Don Trump Jr. and Eric Trump can hardly be considered “independent.”

Blind trusts are frequently entered into by public officials and judges, Metcalfe says, with officials in the executive branch using them the most frequently. Still, he says, “judges do it almost as a formality.”

But the way the president-elect is retaining a stake in his business and maintaining the right to return when his presidency is over hardly accomplishes the stated goal of eliminating conflicts of interest. What he sows while in office can theoretically be reaped upon his return.

“I think we are going into an era of unprecedented blurred lines,” Metcalfe says. “I don’t think we’ve ever seen something like this.”

So, put simply, is this Trump trust situation much different from Trump just saying, “Eric and Don, here are the keys, just run it for a while – I’ll be back”?

“That’s entirely within the possibilities, given what we’ve learned,” Metcalfe says. “That’s entirely within the possibilities.”

To view original article, click here.


Contributing Attorneys

Metcalfe, George L. – Associate

Two Miami Experts Offer Insights on the Panama Papers Leak

By Nicole Martinez 

The Panama Papers leak on the hidden funds of the world’s wealthy elite continues to generate enormous buzz in Miami.

Real estate and banking professionals wonder how their industries will be affected by such intense focus on offshore dealings and foreign cash transactions. Here, two Miami professionals offer some insight into how offshore companies are generally used, and how the practice affects business in Miami.

David Schwartz, CEO of the Florida International Bankers Association, works with member banks located in 18 countries spanning four continents. His colleagues often run into issues regarding offshore shell companies. It’s not unusual for banks to encounter a “spider” diagram, Schwartz says, when trying to determine the beneficiary of an entity that’s been broken down and renamed several times over.

Many of his colleagues are used to dealing with wealthy individuals who are benefitting from clever financial structures and foreign real estate investment, particularly in Latin America, where capital flight is higher due to economic instability and security concerns.

But Schwartz points out that these types of structures aren’t necessarily illegal. It’s how a person uses them that can deem such activity as suspicious. “These kinds of structures are perfectly legal, and there’s nothing illegal about having these setups,” Schwartz says. “It’s the use of that structure that the papers are calling into question.”

Likewise, George Metcalf Jr., a tax and estate planning attorney at Miami law firm Richman Greer, often assists non-resident clients who own properties in the U.S. by creating foreign corporations that hold title to their assets. Most of the time, Metcalf’s clients are using these kinds of structures for their own protection. He says most people don’t realize the dangers posed to wealthy individuals living in less secure countries.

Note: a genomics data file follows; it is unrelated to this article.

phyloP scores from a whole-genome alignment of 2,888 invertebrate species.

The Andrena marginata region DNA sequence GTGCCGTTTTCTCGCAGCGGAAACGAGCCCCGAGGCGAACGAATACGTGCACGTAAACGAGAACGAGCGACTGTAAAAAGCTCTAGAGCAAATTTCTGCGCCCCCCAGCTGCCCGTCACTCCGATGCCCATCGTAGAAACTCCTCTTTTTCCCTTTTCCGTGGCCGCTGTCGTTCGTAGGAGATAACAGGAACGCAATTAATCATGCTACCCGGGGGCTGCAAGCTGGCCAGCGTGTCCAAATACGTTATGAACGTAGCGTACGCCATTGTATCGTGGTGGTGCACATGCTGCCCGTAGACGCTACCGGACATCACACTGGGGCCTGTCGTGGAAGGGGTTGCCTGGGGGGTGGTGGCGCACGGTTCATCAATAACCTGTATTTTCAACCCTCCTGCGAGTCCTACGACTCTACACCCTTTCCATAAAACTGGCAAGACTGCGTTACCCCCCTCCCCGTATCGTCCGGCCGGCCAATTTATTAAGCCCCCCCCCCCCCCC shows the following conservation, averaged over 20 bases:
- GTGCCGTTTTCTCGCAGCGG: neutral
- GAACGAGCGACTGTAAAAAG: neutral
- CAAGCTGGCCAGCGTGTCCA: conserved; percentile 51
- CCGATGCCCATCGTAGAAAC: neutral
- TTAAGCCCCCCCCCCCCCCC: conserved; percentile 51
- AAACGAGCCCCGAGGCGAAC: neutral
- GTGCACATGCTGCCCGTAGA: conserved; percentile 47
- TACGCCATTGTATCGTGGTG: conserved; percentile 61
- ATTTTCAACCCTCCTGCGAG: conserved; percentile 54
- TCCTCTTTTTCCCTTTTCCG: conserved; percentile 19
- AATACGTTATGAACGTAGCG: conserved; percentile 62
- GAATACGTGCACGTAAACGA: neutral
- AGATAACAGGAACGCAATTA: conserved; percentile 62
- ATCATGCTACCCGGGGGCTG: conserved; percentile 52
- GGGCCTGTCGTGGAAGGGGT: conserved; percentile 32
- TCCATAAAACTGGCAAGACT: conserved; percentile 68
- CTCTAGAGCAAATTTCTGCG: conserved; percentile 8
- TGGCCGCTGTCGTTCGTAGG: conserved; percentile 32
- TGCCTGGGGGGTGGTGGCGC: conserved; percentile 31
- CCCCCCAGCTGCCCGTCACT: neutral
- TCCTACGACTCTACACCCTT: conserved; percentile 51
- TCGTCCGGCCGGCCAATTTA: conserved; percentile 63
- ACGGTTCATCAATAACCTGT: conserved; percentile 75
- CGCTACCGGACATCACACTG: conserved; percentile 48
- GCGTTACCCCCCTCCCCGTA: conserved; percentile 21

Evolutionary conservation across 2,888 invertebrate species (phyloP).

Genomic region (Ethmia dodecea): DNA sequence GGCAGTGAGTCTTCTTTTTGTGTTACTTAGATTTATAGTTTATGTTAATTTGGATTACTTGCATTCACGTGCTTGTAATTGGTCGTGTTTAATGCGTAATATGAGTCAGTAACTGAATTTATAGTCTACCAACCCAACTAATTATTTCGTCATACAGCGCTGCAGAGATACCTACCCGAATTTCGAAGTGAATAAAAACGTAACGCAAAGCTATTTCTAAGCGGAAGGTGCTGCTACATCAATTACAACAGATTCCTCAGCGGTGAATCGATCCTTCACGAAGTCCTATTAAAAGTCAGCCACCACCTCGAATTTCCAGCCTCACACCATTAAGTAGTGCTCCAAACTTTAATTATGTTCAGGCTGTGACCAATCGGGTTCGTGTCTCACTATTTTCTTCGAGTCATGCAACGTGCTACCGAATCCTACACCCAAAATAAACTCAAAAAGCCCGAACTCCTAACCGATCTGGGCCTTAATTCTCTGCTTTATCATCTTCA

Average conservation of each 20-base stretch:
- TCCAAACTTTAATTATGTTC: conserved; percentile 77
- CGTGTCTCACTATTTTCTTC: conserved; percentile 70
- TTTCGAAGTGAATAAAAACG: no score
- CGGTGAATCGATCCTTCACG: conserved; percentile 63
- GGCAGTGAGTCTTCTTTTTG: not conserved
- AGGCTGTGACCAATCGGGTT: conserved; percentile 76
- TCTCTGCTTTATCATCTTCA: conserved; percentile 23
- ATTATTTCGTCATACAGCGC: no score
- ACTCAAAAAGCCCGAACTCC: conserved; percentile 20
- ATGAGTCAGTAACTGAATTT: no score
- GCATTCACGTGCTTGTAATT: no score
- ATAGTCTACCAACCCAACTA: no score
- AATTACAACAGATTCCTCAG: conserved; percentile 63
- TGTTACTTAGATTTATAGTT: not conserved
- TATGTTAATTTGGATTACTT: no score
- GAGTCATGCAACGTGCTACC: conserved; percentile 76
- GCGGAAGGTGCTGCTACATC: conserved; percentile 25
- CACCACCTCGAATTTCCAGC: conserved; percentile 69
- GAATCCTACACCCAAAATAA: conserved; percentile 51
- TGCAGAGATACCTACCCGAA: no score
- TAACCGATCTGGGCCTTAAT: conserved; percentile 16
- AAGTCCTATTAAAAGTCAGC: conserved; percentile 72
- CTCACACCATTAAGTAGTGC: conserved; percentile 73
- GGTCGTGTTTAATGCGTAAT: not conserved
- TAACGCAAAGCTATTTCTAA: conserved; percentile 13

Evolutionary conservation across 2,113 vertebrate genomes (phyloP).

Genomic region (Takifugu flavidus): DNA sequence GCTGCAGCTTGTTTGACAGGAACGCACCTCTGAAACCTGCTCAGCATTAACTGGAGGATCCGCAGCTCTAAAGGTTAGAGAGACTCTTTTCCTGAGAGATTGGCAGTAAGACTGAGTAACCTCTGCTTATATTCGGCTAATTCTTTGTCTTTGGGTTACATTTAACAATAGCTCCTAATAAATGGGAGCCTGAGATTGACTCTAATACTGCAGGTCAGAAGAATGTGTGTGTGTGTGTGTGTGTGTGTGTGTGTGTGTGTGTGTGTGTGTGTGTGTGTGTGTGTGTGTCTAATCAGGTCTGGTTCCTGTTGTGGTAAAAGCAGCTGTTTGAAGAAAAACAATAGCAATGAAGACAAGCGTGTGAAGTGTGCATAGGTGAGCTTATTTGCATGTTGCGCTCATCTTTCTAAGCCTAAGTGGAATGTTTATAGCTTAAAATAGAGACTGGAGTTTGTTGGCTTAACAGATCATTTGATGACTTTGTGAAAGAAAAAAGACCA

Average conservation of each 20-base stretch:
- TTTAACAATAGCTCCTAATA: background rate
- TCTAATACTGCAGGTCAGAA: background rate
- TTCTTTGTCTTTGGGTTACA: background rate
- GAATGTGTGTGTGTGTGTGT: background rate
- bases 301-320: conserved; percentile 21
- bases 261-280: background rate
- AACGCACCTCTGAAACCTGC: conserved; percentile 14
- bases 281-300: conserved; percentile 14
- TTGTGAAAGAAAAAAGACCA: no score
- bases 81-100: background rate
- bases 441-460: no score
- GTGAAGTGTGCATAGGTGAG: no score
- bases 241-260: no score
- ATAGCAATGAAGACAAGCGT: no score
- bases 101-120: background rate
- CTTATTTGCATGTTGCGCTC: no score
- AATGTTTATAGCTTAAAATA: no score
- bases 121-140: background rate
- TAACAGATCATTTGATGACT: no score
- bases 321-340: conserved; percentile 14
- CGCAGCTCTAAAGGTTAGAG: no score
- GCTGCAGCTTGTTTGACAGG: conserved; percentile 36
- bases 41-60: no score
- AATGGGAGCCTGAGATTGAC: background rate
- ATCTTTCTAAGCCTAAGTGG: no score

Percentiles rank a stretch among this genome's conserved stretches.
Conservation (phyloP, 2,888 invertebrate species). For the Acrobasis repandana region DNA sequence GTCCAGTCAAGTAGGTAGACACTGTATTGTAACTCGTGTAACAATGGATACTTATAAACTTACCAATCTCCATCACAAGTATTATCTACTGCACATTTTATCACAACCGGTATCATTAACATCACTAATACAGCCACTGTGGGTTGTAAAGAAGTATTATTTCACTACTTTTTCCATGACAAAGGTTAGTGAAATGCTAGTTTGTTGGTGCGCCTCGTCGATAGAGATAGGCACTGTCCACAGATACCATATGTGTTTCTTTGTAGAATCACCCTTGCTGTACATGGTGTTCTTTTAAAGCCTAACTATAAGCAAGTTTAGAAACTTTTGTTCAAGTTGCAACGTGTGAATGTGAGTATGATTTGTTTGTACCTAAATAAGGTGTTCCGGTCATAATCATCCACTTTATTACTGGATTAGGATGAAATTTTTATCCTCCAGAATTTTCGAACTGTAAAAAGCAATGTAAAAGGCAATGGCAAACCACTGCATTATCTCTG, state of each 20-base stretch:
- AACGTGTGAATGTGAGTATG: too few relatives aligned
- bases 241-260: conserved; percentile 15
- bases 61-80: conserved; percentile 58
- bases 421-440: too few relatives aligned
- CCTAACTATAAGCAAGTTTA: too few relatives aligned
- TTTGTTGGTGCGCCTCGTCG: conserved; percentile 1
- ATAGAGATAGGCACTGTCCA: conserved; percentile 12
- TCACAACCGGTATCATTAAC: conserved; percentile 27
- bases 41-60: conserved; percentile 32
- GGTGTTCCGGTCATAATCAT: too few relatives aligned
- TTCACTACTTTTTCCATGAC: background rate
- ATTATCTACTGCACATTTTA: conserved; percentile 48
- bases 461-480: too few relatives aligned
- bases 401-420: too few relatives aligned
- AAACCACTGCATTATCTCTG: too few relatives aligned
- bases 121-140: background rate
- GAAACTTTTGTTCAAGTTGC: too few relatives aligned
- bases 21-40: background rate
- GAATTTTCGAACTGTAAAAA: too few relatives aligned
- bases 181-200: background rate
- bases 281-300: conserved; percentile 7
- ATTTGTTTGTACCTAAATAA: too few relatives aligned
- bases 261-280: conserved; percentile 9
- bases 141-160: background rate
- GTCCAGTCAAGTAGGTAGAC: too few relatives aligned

“Often times, having a large sum of money in a bank account linked directly to your name can have very dangerous consequences,” Metcalf says, adding a firm client was recently the target of a brutal crime. According to Metcalf, the vast majority of these structures are entirely legal as long as beneficiaries are transparent. “The IRS allows it as long as you disclose it,” says Metcalf.

Schwartz recognizes that wrongdoing does occur. “The issue of misuse of these types of structures has been known for many years, and I think that’s very well evidenced by the attempts to pass legislation in Congress,” Schwartz says.

The U.S. Treasury Department now require more disclosure on cash real estate transactions brokered in Miami and Manhattan. As it stands, Miami’s real estate market is largely based on financed transactions.

A recent survey by financial crimes enforcement network FinCEN found that 78 percent of Miami real estate transactions valued at $1 million or more were financed. “That tells us there was a bank involved, conducting a lot of due diligence on buyers and sellers involved in the transaction,” Schwartz says.

The new federal requirements will allow the Treasury Department to gather information on the remaining 22 percent of transactions. Both Schwartz and Metcalf consider tighter restrictions vital. “Tougher laws will certainly deter bad actors,” says Schwartz. “And since this economic boom in Miami isn’t simply built on illicit money, I doubt the market will change,” says Schwartz.

For his part, Metcalf hasn’t experienced any slowdown. “I’m still primarily working on creating foreign entities to purchase U.S. real estate, and the uptick in work is very dependent on the state of the market,” he says. “In Miami, that continues to hold pretty strong.”

(As published in Crain’s

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FATCA’s Due Diligence Expansion

In 2010, Congress enacted the Foreign Account Tax Compliance Act (FATCA) in order to target U.S. taxpayers using offshore accounts to hide monies overseas. Although Congress’ purpose and intent in passing FATCA was met, it has been achieved at a cost of imposing heavy burdens on those already compliant. The beauty of FATCA is that its grasp has no limits. That being said, FATCA poses new considerations for corporate counsel relating to their corporate clients and shareholders.